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With Great Power Come Great Create Change
An Interview with Marvel's Axel Alonso on the New, Multi-Racial Wall-Crawler

One thing about childhood that always sticks out prominently in our heads is our favorite superhero. Whether it was the indomitableness of Superman, or the intellect and tech-savvy of Iron Man, the qualities of these characters gave our still-budding minds something to aspire to. However, for minorities, there was one problem: none of these heroes looked or lived like we did.
For decades, the dearth of racial diversity among major comic-book characters seemed to go unanswered, and there had not been much significant effort to change the status quo—until now. Last fall, in an unprecedented move, Marvel Comics unveiled the identity of its new Ultimate Spider-Man to be that of Miles Morales, a 13-year-old boy with an African-American father and a Hispanic mother. Similar to Peter Parker, Morales receives arachnid-like powers after being bitten by a radioactive spider. When Parker is killed in action, Morales takes over as the new web-slinger.
While Marvel’s Ultimate Universe isn’t considered to be its primary line of continuity, the titles have grown wildly popular since its debut in the early 2000’s. This change was, by no means, a small task. We caught up with Axel Alonso, Marvel’s editor-in-chief, to discuss what the character of Miles Morales means to comics and to young readers like his son, who now have a hero they can be proud of.

Why was it important for you to introduce a biracial character as the alter ego of Marvel’s most, popular super hero? Marvel is at its best when it’s at the forefront of pop culture. But for me, there’s an additional component because I’m of mixed race, like Miles. I have an English mother and a Mexican and Spanish father. I like the fact that I’ve received letters from people who say how much it means to them. They’ve gone to buy their first comic book for their child because it’s a gesture of inclusion for them. So yeah, for me it’s both revolutionary and long over-due that we’re doing this.

How does Miles’ ethnicity come up in the comic book? Is it acknowledged outright or is it just expected that the readers will react to the color of his skin and that of his parents? His ethnicity is reflected in his style, his attitude, and the little details, like the fact that he’s a gifted student who goes to a charter school. It’s a very canny touch that the writer, Brian Michael Bendis, brought to the book. It deals with an issue that everybody knows about: the quality of the public school system. The charter school lottery has such an implication on a child’s life. You’re a number on a ball, and if it doesn’t come up, there goes your future. Not all of us have trust funds. Not all of us have a solid middle-class background. Growing up, my dad told me, “You can’t just be as good as everybody else. You have to be better.” Miles Morales knows that if he doesn’t do well, there isn’t a future for him.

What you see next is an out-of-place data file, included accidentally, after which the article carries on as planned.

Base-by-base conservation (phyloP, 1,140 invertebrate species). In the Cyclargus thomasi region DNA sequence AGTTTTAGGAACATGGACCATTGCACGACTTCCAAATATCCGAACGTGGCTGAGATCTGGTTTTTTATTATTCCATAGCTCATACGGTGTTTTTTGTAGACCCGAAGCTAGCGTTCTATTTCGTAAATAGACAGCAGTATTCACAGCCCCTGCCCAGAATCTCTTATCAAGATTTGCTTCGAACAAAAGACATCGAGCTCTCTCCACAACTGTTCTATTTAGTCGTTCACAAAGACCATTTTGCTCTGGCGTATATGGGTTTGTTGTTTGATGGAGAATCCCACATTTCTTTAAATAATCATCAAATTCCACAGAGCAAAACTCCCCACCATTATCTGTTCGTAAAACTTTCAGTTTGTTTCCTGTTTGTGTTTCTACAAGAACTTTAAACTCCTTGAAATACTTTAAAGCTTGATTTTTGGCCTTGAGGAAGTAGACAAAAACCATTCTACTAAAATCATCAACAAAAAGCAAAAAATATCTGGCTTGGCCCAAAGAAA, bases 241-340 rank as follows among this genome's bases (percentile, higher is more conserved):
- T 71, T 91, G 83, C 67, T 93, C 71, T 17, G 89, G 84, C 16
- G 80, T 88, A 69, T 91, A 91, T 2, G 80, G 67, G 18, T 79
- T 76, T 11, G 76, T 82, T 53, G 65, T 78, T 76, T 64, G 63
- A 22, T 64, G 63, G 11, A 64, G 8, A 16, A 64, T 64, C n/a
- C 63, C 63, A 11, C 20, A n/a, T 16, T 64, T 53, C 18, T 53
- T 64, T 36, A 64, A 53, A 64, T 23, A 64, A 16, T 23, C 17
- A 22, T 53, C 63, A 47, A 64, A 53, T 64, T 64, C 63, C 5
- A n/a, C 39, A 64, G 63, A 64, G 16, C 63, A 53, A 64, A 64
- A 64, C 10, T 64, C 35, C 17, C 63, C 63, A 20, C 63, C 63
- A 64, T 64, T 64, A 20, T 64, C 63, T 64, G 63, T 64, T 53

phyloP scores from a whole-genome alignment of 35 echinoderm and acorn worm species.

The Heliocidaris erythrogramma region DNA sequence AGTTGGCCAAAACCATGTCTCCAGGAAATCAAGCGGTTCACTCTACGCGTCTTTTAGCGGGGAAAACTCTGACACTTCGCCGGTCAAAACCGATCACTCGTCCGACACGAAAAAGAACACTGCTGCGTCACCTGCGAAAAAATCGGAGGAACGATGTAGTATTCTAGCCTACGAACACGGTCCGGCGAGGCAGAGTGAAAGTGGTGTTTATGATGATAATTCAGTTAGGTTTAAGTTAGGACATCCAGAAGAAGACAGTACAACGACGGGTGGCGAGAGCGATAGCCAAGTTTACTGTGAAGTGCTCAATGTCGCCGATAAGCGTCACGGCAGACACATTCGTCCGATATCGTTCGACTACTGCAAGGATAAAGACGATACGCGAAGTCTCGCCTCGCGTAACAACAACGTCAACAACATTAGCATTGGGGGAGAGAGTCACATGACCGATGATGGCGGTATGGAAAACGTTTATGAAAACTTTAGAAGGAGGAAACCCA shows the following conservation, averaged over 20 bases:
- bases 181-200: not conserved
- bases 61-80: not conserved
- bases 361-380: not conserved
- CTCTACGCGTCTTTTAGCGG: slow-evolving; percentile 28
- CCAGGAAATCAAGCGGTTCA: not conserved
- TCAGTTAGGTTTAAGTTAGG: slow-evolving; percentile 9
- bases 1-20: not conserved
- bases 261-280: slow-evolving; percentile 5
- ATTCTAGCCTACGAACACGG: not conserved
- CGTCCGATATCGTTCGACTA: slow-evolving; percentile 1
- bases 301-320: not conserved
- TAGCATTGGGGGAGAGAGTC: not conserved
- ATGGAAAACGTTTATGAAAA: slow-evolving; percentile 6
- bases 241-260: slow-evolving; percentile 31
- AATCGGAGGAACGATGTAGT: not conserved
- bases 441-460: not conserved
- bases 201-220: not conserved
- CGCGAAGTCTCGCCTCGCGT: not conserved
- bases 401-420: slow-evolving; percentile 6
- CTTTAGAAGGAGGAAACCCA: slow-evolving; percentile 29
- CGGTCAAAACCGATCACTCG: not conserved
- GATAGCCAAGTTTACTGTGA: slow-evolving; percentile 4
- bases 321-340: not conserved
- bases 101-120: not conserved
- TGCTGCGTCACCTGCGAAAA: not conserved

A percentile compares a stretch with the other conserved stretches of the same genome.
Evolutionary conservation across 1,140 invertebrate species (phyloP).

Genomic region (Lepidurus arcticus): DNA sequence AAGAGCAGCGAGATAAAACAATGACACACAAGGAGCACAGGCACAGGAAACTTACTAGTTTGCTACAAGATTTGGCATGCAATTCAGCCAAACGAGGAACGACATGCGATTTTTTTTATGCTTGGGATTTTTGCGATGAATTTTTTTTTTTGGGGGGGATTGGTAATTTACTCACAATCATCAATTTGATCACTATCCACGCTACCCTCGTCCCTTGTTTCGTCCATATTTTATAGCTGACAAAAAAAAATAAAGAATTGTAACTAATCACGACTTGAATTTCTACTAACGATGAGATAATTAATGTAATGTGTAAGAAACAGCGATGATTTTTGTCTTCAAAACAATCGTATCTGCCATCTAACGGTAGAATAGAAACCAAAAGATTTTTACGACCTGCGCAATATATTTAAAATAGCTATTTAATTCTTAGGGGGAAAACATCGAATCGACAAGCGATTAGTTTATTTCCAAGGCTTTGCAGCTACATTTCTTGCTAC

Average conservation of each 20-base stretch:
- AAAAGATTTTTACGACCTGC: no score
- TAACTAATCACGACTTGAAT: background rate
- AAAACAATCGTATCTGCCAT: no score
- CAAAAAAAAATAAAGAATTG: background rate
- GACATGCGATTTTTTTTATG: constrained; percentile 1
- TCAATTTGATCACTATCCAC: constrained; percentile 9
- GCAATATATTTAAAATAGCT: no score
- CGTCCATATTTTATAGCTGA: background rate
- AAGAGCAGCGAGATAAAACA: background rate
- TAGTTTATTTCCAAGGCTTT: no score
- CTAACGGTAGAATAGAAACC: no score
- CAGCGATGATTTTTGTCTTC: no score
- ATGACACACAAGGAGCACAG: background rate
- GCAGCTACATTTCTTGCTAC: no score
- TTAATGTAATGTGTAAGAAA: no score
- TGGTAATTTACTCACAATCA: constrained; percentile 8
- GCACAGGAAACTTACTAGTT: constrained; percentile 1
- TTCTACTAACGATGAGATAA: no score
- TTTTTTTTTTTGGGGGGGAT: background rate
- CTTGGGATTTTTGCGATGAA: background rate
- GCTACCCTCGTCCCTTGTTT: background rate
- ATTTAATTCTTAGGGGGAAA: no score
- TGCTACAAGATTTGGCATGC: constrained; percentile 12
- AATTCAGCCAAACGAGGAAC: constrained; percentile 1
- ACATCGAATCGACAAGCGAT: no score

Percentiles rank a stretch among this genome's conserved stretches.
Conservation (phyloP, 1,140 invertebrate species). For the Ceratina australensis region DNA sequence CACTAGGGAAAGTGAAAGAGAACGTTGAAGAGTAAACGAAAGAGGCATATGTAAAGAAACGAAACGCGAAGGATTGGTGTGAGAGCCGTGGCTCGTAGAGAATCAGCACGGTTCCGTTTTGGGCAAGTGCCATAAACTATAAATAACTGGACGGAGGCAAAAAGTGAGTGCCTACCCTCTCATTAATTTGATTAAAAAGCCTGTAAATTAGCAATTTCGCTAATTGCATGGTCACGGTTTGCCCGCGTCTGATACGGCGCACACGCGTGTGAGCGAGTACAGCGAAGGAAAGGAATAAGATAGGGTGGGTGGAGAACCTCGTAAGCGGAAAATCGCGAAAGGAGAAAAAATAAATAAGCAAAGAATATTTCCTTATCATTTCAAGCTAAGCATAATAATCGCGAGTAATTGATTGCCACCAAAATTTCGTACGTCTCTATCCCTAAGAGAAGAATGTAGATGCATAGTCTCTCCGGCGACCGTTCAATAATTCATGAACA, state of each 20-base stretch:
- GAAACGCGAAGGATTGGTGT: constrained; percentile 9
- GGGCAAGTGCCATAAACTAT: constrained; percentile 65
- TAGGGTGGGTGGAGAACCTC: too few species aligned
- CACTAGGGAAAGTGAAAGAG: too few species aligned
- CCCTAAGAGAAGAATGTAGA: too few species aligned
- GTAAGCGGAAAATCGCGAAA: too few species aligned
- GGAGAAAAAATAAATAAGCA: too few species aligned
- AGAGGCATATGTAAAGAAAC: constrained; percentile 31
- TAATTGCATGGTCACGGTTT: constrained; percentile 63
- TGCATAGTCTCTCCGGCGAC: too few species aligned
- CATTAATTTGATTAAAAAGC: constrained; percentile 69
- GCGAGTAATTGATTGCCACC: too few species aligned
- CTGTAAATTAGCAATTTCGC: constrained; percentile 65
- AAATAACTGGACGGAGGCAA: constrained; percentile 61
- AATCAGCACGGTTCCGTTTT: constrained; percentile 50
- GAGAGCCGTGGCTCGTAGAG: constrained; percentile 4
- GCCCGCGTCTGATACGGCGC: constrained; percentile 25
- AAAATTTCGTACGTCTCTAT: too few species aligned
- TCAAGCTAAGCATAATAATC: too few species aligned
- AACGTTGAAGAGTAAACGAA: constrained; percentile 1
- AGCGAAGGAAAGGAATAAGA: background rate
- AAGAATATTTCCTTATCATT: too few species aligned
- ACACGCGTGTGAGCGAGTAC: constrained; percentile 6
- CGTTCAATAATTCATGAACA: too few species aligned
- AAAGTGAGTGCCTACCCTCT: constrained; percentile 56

How did the idea come up, to make the Ultimate Comics Spider-Man diverse and to be a different kind of character? We were in a writers’ workshop, working on a story that became “The Death of Spider-Man.” So we wrestled with the idea of that and the obvious question was, if you’re going to kill Peter Parker – this really popular character in the Ultimate Universe that people have fallen in love with over the past eleven years – who are you going to replace him with? That’s when we revisited the notion of going with an African-American Spider-Man. Then someone brought up the idea of taking it a step further and making him multi-ethnic. I’m of mixed race, and the President of the United States is of mixed race, so when the suggestion was brought up, I was very supportive of it. It was more “now” … it’s the world we live in.

I read comics as a kid and I still do today. I’ve always felt like there’s a lack of leading characters that are minorities. There’s been a lot of improvement, but still a lot of room for more. Do you feel that? We take a good hard look at ourselves in the mirror every year to try to make that be the case. That’s why you see characters like Araña. That’s why Brian [Michael Bendis] made Luke Cage an Avenger, to legitimize him. That’s why we married the Black Panther and Storm. It was the biggest wedding of the decade in comics.
So we’re well aware there is room for improvement, and that was obviously one of the things going on in our minds when we made the decision to make Miles Morales Spider-Man. People say to us, why didn’t you just make a new superhero and call him whatever you want? But part of the beauty of putting Miles in that costume is you’re hard-pressed to find a more recognizable superhero than Spider-Man.

What’s going on with Miles now in the book? Any upcoming plans for the character? Miles is learning who he is and what it means to be a hero, but he’s also learning what his powers are. He has the ability to “stun” his opponents by touching them, and he also has this chameleon quality that allows him to blend in with his environment. But not all of his powers have been revealed. We want people to feel like they’re on that rollercoaster ride with him.

What do you hope the legacy of Miles Morales will contribute to comics? One of the things about Spider-Man is that when you look at him, you can be him, no matter what race and gender you are. My nine-year-old son loved him before he had any idea who Peter Parker was. I love the fact that now, a generation of kids will get the thrill of learning to love Spider-Man. When you peel back the mask on his face, he’ll be more like them and his last name will sound more like theirs. I think that’s a beautiful thing.

Words by J.J. McCorvey

Images provided by Marvel


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